Star Wars has been part of my life since I was a very small boy, and Carrie Fisher’s Princess Leia was one of the first “girl” characters (along with Linda Hamilton as Wonder Woman) I remember thinking was as “cool” as her male co-heroes. (I was only five—Forgive me!) Growing up, she was almost like a member of the family to me, and now as an adult I hate seeing Fisher getting bashed for something so trifling as her personal appearance.
Carrie Fisher is awesome for so many reasons beyond Star Wars. Sure, she’s our Princess (and now General) Leia, but she’s also an incredible novelist, memoirist, stage actor, and was at one time one of Hollywood’s most in-demand script doctors. That’s not all, though. She’s also been a powerful voice for mental health advocacy for the past several decades.
Fisher suffers from bipolar disorder, a mental illness that causes back and forth swings between extremities of mood, from the heights of mania to the depths of depression. Formerly known as manic-depression, bipolar disorder affects some three percent of the population of the United States.
Fisher first started experiencing the symptoms of the disease when she was a teenager, and has said that her father, actor Eddie Fischer, struggled with it as well. She didn’t receive an official diagnosis until she was 24. She was dealing with drug and alcohol dependency issues as well, and wasn’t able to understand the illness for what it was until she became sober in her late twenties. As it turned out, the substance abuse was part of an attempt at self medication.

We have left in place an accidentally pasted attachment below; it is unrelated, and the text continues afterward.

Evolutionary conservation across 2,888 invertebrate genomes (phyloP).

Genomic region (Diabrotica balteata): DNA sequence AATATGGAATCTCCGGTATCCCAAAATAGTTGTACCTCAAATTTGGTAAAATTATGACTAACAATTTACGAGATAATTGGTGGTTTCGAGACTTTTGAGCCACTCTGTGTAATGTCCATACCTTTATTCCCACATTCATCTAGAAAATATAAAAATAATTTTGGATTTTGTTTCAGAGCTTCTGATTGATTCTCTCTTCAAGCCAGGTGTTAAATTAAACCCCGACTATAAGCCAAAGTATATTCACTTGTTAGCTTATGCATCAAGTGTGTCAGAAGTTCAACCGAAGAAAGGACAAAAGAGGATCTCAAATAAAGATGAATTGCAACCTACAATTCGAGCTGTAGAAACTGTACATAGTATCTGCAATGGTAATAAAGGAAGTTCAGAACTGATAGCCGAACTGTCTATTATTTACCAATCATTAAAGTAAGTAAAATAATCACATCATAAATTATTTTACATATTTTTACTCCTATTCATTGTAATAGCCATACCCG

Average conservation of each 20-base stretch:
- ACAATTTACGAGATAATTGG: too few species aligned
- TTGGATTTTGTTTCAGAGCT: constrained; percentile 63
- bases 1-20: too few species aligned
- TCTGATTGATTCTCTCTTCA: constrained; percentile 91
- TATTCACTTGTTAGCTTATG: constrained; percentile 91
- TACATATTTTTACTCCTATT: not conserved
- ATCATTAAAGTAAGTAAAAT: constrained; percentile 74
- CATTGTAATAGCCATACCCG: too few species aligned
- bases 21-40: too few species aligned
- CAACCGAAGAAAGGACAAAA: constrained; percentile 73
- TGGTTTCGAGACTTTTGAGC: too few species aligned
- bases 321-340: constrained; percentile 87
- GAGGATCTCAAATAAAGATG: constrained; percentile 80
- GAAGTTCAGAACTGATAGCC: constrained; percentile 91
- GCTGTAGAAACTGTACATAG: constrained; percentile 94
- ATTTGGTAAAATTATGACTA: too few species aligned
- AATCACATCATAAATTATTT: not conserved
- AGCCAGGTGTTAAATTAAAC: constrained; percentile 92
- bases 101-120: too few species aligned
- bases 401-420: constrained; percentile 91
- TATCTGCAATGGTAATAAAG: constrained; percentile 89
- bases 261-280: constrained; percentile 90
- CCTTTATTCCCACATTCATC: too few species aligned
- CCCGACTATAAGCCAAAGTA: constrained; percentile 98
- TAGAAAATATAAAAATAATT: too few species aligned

Bipolar disorder, if left untreated, can destroy lives. Simply surviving such a devastating condition is commendable, but Fisher has done more than just survive: She has become an outspoken advocate for mental health treatment. In interviews with major news outlets, Fisher has spoken at length about her struggles with bipolar disorder, doing so with a degree of candor that very few other strive toward.
Despite the great strides we’ve made as a society toward understanding mental health, a psychiatric diagnosis still carries a lot of stigma. By talking about her own condition, she has made it that much safer for others to do so. She doesn’t have to take those risks, but she does.
This is how Fisher addressed her experiences with the condition in an interview with Diane Sawyer: “I am mentally ill. I can say that. I am not ashamed of that. I survived that, I’m still surviving it, but bring it on. Better me than you.”
It’s not the kind of thing that a princess that needs rescuing (or he validation of looks-obsessed creeps) says: Those are the words of a survivor. Fisher may not get the credit she deserves as a stigma-fighter, but by speaking for those who cannot, she has done a lot to destroy the ignorance that still surrounds psychiatric illness.